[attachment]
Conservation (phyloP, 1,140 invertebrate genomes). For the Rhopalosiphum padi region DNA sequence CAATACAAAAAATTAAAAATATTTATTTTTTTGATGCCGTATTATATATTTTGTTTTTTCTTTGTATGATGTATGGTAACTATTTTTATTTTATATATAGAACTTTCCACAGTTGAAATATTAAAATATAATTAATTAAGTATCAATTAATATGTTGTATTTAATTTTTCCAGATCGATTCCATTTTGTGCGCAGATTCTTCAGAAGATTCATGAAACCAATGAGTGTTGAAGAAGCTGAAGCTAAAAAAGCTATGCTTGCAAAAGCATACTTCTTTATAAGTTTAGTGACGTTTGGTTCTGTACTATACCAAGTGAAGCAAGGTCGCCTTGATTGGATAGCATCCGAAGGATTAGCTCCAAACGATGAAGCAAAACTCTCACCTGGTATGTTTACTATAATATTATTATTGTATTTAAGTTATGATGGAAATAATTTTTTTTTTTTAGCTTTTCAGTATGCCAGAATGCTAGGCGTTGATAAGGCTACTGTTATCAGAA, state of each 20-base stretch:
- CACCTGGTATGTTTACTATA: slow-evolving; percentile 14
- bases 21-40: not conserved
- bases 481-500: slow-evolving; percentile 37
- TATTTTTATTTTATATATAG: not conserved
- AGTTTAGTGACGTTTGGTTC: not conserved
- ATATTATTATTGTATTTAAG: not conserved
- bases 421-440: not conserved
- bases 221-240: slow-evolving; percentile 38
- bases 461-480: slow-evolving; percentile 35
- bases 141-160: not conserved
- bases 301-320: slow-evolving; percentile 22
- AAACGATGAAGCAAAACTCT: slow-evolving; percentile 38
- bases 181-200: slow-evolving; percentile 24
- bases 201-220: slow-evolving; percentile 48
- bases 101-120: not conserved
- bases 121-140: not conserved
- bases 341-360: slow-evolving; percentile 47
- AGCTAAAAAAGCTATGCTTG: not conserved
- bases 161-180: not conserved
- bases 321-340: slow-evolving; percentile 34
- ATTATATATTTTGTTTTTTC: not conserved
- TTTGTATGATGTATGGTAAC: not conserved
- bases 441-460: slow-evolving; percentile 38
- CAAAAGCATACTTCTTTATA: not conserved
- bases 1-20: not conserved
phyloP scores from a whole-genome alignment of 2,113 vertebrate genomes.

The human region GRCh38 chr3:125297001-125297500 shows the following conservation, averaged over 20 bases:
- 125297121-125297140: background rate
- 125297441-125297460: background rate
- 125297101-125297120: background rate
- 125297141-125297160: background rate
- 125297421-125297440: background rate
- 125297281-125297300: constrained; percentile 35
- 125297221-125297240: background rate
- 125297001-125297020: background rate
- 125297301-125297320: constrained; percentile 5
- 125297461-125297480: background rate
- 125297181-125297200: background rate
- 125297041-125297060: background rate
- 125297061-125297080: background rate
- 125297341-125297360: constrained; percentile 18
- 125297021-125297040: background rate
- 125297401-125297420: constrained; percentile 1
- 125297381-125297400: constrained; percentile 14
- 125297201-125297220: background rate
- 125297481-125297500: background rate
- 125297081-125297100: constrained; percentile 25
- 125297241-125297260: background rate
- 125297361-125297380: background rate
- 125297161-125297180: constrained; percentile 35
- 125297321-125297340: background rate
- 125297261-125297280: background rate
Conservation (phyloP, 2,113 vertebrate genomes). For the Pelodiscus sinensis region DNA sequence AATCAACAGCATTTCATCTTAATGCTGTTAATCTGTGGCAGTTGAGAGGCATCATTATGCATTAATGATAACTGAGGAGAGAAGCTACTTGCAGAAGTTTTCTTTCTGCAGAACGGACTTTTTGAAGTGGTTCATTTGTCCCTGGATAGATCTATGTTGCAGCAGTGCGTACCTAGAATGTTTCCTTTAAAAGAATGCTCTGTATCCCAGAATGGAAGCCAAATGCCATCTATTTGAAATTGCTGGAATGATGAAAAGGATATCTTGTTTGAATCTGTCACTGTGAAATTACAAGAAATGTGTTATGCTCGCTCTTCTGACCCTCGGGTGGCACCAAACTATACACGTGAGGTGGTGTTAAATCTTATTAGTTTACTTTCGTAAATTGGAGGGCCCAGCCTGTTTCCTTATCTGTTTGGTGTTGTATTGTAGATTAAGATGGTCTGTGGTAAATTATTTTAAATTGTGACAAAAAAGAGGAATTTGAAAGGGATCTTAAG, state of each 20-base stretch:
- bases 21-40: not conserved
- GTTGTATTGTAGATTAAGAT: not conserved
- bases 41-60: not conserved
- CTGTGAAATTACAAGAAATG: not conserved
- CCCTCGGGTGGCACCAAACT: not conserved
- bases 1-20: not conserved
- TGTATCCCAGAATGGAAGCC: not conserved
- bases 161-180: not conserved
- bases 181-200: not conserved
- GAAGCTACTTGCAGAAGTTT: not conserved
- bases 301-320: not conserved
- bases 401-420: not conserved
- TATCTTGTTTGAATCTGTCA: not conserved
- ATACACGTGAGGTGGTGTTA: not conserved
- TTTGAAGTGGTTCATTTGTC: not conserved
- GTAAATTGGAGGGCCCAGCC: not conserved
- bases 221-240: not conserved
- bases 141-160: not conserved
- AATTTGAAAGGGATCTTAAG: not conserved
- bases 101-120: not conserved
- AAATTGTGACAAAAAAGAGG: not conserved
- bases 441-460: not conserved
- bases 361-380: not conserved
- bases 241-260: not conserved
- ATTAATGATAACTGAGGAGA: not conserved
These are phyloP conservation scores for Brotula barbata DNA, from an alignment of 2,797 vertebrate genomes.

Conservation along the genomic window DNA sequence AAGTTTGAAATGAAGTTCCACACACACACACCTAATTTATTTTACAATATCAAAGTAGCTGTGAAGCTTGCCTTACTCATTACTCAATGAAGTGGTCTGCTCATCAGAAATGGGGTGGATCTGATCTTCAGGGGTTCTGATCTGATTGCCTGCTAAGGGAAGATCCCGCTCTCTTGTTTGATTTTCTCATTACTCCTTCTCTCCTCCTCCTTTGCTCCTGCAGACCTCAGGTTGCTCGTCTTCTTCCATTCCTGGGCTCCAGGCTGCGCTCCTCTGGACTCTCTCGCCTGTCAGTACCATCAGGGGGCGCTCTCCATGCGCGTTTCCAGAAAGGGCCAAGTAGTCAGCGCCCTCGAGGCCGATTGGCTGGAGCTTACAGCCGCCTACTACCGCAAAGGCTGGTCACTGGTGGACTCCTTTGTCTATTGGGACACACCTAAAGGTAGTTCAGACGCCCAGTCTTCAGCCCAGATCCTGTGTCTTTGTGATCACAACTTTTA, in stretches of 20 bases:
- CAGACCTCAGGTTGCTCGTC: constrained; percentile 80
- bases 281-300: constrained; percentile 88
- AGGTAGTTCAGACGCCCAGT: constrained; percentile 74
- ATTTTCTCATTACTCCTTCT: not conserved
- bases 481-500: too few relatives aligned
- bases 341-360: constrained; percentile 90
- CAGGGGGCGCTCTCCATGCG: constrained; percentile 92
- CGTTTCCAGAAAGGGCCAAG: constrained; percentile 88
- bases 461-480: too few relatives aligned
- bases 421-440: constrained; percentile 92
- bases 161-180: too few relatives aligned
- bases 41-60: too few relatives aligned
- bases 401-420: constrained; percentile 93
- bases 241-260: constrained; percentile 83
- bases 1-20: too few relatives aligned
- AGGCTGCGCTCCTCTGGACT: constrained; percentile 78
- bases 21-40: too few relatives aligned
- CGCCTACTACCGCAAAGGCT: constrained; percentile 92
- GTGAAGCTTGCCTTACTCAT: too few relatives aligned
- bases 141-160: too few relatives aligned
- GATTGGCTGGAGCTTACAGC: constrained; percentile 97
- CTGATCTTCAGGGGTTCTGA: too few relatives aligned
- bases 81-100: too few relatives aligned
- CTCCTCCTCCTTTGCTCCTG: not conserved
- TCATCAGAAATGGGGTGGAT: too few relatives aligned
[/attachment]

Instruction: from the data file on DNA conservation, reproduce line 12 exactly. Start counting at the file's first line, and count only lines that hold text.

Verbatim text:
- bases 301-320: slow-evolving; percentile 22